What The Taxpayer Could Have Done With The Money. Literally.
Now, we have all read articles regarding what could have been done with the £94,426,217.22 Rangers Football Club stole from the taxpayer. Of course, this money could have been invested in new nurses, teachers, military equipment, anything you like really. However, I’ve decided to investigate what the taxpayers could have literally done with the physical money, so if you enjoy a laugh, and the occasional statistic, I urge you to continue reading.
Ninety four million, four hundred and twenty six thousand, two hundred and seventeen pounds, and twenty two pence. It’s quite a mouthful really. For our American readers, that equates to $152,101,750.67. In Europe, that would be €117,452,994.53. All in all, the total sum is equivalent to almost twelve billion Japanese Yen, and over three trillion (yes, trillion) Vietnamese Dong. The figure is so high that it is, in fact, more than a few very small country’s annual GDP’s (gross domestic products).
So, with such astronomical figures in question, let’s look to the stars.
If you were to take 9,442,621,722 UK pennies, which is the total Rangers owe Her Majesty’s Revenue and Customs, and lay them end to end, one next to the other, they would stretch over 117,000 miles into space. To put that figure in context, that’s very nearly half way to the Moon.
However, the fun doesn’t end in the sky. Back on Earth, if you were to lay a little over ninety four million pound coins on their sides, one by one, in a line, they would cover the distance from Glasgow to Seville (over 1300 miles), with around fifty miles worth of pound coins to spare. I suppose you could use them to buy a few sangrias after making that length of journey.
Back with the pennies, Quito is the capital city of Ecuador in South America. The city’s main square can be found only miles from the Equator. Now, if you were to start placing pennies next to each other, following the Equator from Quito around the world, you would return to Quito four times as you repeatedly circumnavigated the globe, before finishing your fifth attempt around two thirds of the way around the Earth.
Think about that for a second…those pennies, all of which Rangers Football Club owe the British Taxpayer, would stretch the entire way around our planet over four and a half times!
Stacking the missing pound coins on top of each over also produces an interesting statistic, as you could create no less than thirty three piles the height of Mount Everest, and still have money left over. In context, that is the equivalent of travelling from Glasgow to Dublin, vertically.
Travelling across the water to the United States of America, let me cast your attention to one of the world’s most iconic structures, the Empire State Building. Standing at 443.2m high, from ground level to the top of it’s spire, it was the world’s tallest building for over forty years, between 1931 and 1972. Using our missing pennies, we could build the external structure of the building entirely from one pence pieces, and still have just about enough left over for another go. Our “penny” building would be entirely hollow, but nevertheless, you could build a replica of the Empire State Building out of the coins owed to the British Taxpayer by Rangers Football Club.
And now ladies and gentlemen, Bhoys, Ghirls, and zombies alike, I bring to you, la pièce de résistance. What else could you possibly build from the money owed to the British Taxpayer? What other notable structure could you produce a replica of, using only the physical money owed by Rangers Football Club?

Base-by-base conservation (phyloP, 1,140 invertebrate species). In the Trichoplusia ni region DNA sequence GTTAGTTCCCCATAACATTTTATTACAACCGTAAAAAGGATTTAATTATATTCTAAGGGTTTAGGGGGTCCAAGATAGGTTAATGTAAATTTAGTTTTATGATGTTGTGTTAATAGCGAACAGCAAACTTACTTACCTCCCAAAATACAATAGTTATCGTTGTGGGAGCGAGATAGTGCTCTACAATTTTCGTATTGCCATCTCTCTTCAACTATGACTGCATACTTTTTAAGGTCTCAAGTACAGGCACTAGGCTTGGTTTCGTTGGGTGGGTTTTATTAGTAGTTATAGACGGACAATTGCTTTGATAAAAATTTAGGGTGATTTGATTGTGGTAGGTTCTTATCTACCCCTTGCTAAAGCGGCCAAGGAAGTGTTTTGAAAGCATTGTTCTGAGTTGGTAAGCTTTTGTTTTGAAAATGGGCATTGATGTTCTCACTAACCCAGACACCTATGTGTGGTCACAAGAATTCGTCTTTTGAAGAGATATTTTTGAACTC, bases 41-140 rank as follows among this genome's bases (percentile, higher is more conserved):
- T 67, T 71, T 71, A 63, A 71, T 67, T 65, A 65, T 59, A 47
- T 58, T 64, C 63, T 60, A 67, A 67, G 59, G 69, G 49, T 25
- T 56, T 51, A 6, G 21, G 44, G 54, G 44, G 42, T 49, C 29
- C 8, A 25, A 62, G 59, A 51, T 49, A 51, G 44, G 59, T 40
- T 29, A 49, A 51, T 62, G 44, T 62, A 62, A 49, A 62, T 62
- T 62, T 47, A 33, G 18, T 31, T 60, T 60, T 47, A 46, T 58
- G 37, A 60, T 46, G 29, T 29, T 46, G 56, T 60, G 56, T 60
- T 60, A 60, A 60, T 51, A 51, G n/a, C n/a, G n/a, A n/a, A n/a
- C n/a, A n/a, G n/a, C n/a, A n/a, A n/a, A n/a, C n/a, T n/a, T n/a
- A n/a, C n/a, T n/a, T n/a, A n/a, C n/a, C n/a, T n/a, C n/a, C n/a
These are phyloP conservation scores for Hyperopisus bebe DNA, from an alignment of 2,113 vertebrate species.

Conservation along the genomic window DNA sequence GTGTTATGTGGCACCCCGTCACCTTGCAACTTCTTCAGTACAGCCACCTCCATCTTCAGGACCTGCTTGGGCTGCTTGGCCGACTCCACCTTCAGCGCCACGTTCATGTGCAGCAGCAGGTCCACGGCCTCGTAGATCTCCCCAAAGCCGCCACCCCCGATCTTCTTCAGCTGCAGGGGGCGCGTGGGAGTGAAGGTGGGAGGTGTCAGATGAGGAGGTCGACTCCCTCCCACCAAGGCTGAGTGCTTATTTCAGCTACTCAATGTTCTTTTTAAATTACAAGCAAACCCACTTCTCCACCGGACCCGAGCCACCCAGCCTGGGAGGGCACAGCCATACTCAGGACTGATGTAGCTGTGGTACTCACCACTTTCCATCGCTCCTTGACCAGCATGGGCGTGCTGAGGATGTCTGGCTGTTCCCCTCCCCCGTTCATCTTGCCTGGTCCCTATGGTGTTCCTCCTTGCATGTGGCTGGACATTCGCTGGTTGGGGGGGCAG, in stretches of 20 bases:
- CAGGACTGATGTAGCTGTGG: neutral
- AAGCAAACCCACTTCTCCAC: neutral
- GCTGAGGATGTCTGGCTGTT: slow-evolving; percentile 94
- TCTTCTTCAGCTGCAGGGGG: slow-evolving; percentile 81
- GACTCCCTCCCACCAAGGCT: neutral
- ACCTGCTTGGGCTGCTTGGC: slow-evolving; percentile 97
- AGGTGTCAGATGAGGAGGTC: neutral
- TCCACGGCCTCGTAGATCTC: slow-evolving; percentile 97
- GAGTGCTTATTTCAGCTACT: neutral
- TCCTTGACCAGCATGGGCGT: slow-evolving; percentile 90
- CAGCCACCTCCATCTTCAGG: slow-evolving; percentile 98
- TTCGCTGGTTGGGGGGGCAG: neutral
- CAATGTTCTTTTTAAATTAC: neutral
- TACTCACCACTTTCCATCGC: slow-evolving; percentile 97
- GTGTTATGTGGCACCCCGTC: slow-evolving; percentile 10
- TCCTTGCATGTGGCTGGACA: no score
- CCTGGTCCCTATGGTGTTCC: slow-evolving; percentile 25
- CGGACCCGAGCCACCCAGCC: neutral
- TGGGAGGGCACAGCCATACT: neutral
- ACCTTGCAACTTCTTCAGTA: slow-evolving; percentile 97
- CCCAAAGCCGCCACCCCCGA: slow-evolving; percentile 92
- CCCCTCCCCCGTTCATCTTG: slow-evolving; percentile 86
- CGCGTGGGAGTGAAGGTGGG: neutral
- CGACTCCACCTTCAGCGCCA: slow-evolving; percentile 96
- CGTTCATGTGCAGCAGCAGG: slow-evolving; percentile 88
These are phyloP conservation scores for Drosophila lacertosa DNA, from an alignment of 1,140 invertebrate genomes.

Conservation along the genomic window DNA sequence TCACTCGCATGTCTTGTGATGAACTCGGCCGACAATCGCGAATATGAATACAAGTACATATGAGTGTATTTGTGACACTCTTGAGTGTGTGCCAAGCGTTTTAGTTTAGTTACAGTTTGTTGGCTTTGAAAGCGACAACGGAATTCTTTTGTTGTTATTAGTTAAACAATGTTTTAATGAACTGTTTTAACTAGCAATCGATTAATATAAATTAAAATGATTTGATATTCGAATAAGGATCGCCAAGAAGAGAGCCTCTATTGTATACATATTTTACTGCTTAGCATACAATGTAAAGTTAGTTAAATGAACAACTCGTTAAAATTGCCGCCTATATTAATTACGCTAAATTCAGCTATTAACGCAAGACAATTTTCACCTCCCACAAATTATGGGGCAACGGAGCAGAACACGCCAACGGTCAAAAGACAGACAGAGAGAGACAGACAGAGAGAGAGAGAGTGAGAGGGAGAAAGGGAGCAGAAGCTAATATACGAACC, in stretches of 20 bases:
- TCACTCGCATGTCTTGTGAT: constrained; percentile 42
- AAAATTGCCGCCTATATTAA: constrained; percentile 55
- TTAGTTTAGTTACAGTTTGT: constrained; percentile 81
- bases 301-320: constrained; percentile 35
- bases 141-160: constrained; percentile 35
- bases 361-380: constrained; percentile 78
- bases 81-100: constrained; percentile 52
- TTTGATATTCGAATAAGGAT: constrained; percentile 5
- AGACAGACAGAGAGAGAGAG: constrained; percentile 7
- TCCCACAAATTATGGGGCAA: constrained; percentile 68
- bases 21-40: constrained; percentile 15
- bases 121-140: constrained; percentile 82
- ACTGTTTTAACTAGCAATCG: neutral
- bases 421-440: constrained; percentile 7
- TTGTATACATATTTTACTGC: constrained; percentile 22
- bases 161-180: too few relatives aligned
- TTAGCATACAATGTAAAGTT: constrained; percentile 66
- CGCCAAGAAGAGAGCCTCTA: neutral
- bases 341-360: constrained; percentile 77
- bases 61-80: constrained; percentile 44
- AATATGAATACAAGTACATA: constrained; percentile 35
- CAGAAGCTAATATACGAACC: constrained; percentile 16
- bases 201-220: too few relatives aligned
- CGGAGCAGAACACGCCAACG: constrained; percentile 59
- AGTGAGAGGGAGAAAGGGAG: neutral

Ibrox. Yes, Ibrox.
Not just any Ibrox though, an Ibrox stadium, with a replica façade adorning the front of the main stand constructed solely from pound coins. Sadly, the rest of the ground would have to be made from pennies, but I doubt many bears would complain, as they could have their own penny arcade at last. By my calculations, you would need a little under seventy million individual pound coins, stacked all the way along Edmiston Drive to a sufficient height in order to accomplish this feat, and the façade could only be one coin thick, but it could be done.
The rest of the stadium would be have to be hollow, but the structure itself could be replicated with around one billion one pence pieces (to the value of £10,000,000 no less). This means that the entire structure of the stadium, with a special pound coin façade, could be built for around £75 million, well within the sum of £94 million owed to the taxpayer.
Finally, with the £20 million or so remaining, you could cover the entire pitch with piles of one pence coins, with one hundred and six pence in each pile. However, that would be a waste. Perhaps those pennies could be put to better use, by covering the pitch with a layer only one coin thick, and building a statue of Craig Whyte in the middle of the field.
In all seriousness, if Rangers Football Club are found guilty (as expected) of tax evasion, it will confirm intentional criminal wrongdoing at Ibrox over the course of many years. Whilst average people, whether they support Aberdeen, Celtic, Hearts, Hibs or the new Rangers, go out to work and pay their taxes, those in charge of one of Scotland’s biggest Football Club’s clearly felt they were better than this; better than me; better than you; better than the teachers in our schools; better than the nurses in our hospitals; and better than the elderly trying to heat their homes in winter.
This superiority complex has not only led to the death of a Football Club, but to the total loss of respect of a nation for an entity which has been shown to be fatally flawed in all aspects of it’s existence.